Research says talking to strangers is good for your health
The Atlantic recently published an article called, “The Surprising Benefit of Talking to Strangers.” We already know how important friendships and other close relationships are to our mental health and happiness, but new research is suggesting that striking up conversations with strangers is just as beneficial.
According to researchers, these interactions can “make us happier, more connected to our communities, mentally sharper, healthier, less lonely, and more trustful and optimistic.”
Seattle’s Traca Savadogo gave a TEDx talk on what she calls “Curiosity Conversations.”
“It’s kind of a game that I play with myself, I make a point to talk to three people a day,” Savadogo said.
That’s 90 curiosity conversations with strangers every month. She’s been doing this since 2006.
“I think it’s helpful to know that I’m from the Midwest and my dad was a traveling salesman. It was something that was very ingrained in my family,” she said. “Having a conversation on the spot, at a store or a restaurant, was always very exciting.”
Then she moved to Seattle and found that she was the only one initiating these conversations.
“I noticed it was very different. I decided that was something that I wasn’t willing to let go of,” Savadogo said. “I wanted to be the anti-Seattle-Freeze.”
Savadogo sparks conversation everywhere she goes; with the cashier at the grocery store, with truck drivers at truck stops, or if she’s waiting in line at a taqueria she’ll ask her line neighbor what their favorite thing on the menu is. Recently, while on a road trip, she asked to pet a woman’s dog outside a bakery, which led to a conversation, which led to the woman offering her a place to stay. Savadogo ended up staying a week. They had dinner parties every night, went to the beach, and became friends.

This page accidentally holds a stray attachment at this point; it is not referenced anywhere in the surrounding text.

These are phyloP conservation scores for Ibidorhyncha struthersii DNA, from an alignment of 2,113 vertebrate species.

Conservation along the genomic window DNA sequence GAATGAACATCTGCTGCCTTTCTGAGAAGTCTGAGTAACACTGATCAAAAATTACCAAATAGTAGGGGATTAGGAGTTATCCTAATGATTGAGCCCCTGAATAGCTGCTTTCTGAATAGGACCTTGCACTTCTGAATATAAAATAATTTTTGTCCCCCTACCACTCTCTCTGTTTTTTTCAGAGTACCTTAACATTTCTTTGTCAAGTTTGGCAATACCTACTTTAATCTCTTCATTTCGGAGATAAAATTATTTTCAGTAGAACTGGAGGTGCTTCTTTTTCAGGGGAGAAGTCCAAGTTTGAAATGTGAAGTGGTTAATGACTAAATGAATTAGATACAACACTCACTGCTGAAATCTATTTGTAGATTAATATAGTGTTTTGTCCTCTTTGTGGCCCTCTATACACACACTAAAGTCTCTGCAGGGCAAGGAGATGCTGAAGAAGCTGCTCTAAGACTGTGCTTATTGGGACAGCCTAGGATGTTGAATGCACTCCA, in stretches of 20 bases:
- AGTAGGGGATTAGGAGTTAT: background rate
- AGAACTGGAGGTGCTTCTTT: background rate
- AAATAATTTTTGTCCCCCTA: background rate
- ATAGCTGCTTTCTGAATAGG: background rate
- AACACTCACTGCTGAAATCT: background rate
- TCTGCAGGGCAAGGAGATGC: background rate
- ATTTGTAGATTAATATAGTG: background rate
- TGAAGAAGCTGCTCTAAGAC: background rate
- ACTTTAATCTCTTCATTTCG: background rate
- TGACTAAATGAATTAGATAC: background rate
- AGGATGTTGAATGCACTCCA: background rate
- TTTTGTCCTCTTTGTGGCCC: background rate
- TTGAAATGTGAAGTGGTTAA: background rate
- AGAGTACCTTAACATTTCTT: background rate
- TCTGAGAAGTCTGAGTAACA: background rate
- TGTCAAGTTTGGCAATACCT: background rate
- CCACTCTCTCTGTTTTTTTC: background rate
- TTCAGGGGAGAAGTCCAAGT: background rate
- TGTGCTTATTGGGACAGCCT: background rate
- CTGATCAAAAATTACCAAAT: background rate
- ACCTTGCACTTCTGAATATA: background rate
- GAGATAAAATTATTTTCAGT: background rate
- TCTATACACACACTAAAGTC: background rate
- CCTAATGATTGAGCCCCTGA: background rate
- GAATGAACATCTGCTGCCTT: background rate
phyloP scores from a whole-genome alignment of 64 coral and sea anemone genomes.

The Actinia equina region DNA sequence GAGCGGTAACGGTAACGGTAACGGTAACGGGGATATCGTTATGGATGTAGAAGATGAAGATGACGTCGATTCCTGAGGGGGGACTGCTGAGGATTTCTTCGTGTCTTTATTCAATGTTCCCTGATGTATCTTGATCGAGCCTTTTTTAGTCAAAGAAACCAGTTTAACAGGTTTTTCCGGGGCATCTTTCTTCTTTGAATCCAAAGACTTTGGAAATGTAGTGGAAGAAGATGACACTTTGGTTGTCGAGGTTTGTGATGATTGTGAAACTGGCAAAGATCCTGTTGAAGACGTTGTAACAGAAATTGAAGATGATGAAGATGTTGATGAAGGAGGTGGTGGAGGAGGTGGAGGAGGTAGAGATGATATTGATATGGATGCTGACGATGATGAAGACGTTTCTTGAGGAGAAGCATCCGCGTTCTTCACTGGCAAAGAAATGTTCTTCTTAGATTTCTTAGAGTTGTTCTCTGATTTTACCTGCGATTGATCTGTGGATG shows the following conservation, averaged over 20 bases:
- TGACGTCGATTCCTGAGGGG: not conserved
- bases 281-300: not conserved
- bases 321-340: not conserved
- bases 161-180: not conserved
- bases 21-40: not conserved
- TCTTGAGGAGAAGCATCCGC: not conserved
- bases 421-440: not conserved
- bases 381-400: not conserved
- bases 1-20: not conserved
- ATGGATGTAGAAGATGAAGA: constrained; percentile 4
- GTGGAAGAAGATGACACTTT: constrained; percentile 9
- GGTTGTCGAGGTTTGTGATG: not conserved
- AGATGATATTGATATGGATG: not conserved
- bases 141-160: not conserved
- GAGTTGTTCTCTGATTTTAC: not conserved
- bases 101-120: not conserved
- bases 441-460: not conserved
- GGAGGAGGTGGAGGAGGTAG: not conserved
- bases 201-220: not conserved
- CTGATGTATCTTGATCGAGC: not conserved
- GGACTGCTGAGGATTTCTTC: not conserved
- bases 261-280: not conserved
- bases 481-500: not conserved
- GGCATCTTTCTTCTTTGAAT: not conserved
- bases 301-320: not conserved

If talking to strangers makes us feel good, leads to romantic partners, friends, and business opportunities, why are so many people afraid to do it? In the article, researchers say there are lots of reasons, like being raised with “stranger danger,” or not knowing how to do start.
“How do you start a conversation with somebody? I like to notice something. ‘Tell me about that patch on your jacket,’ or ‘tell me about your tattoo. Why did you get that particular tattoo?’ The conversation can start in any number of different ways,” Savadogo said.
Researchers name two main reasons for our resistance: We’re afraid people won’t like us and, on the other side of the coin, we’re afraid we won’t like them. Savadogo tells a story in her TEDx talk that reminds us that the stories we create about strangers aren’t always true.
“There’s a guy in my neighborhood and, frankly, I was afraid of him,” she said. “He has a shaved head, he wears heavy black boots and a trench coat. Across his broad shoulders it says, ‘Don’t touch me.’ But one day I got curious and I decided to say hello. I learned he was soft spoken, with an Australian accent — that’s a bonus, right? He was an author. He wrote five books. So finally I got a chance to ask him my burning question, ‘Dude, what’s the deal with your jacket? Don’t touch me?’ He said: ‘My wife suffers from anxiety in public places and her support dog died. So I told her I would be her support. I sewed that patch on my jacket to help when we’re together in public places.’ That story I made up? I was completely wrong!”
Studies show our fears of being rejected by a stranger aren’t realized. No one in the study was rejected when they started a conversation and, in most cases, both people reported enjoying the interaction.
Savadogo spoke with me from San Diego, where she’s currently passing through, and says she was surprised how many strangers there are starting conversations with her. She doesn’t have to work as hard as she does in Seattle.